TICKER: ‘Godmother of Cocaine,’ Colombian drug lord who ran Miami cocaine empire in 70’s and 80’s, shot to death by motorcycle gunmen

A vicious Colombian heavy known as the “Godmother of Cocaine” who funneled millions of pounds of blow into the U.S. in the 70’s and 80’s was gunned down by motorcycle hitmen on Monday, reports said.

Griselda Blanco, 69, was shot to death in front of her pregnant daughter-in-law as she walked out of a butcher’s shop in Medellin, the Miami Herald reported, citing local newspapers.

Two motorcycle gunmen pumped several shots into the aging queenpin’s head — a fitting end for the ruthless capo who pioneered the practice of death by “motorcycle assasin,” the newspaper reported.

“It’s surprising to all of us that she had not been killed sooner because she made a lot of enemies,” former Miami homicide detective Nelson Andreu told the Herald.

Raised in the Medellin slums, Blanco became the head of a criminal cartel that vastly expanded the U.S. cocaine trade through a complex distribution network beginning in south Florida.At the height of her empire, some 3,400 pounds of coke was coming into the U.S. every month.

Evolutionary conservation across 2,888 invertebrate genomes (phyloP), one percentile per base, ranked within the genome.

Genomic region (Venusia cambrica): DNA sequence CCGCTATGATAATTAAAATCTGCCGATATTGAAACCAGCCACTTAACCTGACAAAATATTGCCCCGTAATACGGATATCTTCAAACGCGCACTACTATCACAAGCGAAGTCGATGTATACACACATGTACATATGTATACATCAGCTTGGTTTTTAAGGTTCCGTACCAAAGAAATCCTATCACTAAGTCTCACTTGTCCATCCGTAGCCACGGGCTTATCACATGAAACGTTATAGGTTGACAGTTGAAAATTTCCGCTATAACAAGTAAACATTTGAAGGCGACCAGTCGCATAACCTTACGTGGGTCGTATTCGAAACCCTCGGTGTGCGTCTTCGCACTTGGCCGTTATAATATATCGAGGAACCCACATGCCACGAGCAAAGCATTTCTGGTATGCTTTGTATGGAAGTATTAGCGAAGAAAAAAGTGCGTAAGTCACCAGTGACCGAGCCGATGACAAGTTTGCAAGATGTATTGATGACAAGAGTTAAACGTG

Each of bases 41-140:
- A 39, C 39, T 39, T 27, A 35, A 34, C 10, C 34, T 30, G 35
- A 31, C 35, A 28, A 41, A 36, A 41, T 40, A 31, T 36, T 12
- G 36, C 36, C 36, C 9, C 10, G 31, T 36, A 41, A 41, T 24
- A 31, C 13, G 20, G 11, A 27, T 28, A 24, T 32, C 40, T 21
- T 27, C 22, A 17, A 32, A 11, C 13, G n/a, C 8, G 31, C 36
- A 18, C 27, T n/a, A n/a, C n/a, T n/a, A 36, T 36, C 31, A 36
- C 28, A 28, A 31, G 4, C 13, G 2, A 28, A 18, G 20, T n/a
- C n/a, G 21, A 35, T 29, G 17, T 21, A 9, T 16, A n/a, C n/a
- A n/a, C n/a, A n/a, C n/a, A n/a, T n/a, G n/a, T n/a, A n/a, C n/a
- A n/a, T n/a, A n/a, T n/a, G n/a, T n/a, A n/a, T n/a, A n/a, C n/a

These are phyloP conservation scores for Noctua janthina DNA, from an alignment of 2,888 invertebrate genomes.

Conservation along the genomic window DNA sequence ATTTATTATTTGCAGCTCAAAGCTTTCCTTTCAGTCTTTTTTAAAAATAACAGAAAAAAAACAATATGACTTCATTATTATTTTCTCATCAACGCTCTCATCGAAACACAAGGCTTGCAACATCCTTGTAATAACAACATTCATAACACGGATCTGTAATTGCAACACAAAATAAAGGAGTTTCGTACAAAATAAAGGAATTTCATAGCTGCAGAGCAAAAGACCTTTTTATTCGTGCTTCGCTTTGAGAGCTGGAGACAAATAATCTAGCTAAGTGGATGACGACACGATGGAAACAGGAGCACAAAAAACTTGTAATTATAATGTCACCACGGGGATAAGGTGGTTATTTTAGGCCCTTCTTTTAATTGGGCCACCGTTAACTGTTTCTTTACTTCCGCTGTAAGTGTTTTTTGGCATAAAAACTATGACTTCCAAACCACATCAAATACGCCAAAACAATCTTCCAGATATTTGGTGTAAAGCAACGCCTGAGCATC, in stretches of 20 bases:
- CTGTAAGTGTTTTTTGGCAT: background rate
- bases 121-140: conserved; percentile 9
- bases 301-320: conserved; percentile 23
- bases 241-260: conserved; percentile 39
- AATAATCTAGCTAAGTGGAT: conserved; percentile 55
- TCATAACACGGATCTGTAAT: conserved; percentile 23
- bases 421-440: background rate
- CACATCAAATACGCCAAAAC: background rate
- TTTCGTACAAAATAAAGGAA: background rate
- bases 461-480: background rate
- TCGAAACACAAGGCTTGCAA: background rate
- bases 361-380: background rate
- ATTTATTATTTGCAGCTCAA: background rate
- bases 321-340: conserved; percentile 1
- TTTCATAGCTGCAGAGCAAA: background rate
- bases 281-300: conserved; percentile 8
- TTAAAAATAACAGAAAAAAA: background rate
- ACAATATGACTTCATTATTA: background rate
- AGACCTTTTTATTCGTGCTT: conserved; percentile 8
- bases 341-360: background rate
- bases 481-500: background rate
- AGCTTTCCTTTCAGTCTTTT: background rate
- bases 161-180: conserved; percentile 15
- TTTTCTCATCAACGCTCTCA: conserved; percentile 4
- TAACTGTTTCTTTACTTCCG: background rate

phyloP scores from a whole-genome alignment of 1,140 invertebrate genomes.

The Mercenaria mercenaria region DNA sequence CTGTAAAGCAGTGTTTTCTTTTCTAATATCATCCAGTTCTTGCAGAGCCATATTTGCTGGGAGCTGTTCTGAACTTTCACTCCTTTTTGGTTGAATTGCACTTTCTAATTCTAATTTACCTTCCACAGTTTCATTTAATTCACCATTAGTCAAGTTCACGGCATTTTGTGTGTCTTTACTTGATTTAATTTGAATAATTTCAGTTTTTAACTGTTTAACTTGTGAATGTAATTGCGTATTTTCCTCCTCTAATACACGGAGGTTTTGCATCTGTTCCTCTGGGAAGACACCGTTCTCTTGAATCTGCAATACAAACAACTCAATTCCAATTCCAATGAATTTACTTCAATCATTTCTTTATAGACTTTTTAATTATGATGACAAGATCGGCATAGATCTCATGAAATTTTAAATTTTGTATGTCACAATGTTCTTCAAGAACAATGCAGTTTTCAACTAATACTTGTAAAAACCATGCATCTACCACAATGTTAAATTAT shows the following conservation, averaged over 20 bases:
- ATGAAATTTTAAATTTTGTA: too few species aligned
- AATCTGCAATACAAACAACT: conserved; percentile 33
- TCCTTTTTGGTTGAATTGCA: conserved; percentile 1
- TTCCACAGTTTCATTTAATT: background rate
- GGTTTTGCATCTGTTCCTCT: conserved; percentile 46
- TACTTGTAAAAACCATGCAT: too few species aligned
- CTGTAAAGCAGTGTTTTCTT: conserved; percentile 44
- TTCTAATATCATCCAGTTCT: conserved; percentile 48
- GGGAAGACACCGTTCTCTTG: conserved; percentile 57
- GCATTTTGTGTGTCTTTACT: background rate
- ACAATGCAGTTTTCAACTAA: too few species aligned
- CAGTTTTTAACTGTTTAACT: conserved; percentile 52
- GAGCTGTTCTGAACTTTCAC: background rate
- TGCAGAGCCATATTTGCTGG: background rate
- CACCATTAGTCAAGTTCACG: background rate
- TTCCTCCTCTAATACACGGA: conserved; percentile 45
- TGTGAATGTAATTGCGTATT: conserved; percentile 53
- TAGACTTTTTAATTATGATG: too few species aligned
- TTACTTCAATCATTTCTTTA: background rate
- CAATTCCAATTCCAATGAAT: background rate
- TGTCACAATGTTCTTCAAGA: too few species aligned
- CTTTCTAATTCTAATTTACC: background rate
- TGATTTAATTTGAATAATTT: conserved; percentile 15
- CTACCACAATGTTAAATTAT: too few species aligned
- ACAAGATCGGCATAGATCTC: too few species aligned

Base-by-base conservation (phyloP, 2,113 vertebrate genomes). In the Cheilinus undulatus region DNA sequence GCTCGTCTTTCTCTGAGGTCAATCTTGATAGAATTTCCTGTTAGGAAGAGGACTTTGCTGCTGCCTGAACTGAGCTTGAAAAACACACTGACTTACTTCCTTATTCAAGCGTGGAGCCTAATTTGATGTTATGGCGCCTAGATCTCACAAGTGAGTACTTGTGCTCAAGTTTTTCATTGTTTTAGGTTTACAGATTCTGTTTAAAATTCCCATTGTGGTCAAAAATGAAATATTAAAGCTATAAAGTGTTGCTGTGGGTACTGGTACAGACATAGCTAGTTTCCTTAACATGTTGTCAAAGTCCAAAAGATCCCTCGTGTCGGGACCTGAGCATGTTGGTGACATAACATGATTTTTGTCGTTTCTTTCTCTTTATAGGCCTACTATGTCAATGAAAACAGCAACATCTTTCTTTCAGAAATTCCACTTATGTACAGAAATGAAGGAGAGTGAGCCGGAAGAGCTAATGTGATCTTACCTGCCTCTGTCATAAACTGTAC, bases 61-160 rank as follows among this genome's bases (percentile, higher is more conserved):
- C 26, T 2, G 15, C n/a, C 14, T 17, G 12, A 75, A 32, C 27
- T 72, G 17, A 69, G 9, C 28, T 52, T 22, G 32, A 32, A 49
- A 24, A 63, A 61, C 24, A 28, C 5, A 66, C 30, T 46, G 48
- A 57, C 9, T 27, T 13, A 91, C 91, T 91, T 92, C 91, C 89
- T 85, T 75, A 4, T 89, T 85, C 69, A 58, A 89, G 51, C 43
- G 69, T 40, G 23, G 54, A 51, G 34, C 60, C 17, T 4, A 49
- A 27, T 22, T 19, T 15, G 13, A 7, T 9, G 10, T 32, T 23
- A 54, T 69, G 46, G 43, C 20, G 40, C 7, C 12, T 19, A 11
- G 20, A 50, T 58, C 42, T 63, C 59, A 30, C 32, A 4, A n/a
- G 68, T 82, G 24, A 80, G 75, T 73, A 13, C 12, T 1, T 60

The Medellín Cartel matron relished her outlaw status and even named her youngest son Michael Corleone Blanco, for Al Pacino’s character in “The Godfather.”

Authorities estimated she ordered at least 40 hits between Miami and New York, though she was only indicted for three of them.In one of those cases, Blanco’s thugs shot and killed the 2-year-old son of a former enforcer as he rode in a car with his father.

In the others, two dealers were slaughtered in their south Miami home as their children watched television in the other room.

In all, she spent less than 20 years in prison for drug-running and murder and was deported to Colombia in 2004.In recent years, she was said to be out of the drug game and living comfortably off cash from several real estate investments.

“This is classic live-by-the-sword, die-by-the-sword,” filmmaker Billy Corben, whose documentary, “Cocaine Cowboys,” chronicled the coke trade’s wild early days, told the Herald. “Or in this case, live-by-the-motorcycle-assassin, die-by-the-motorcycle assassin.”

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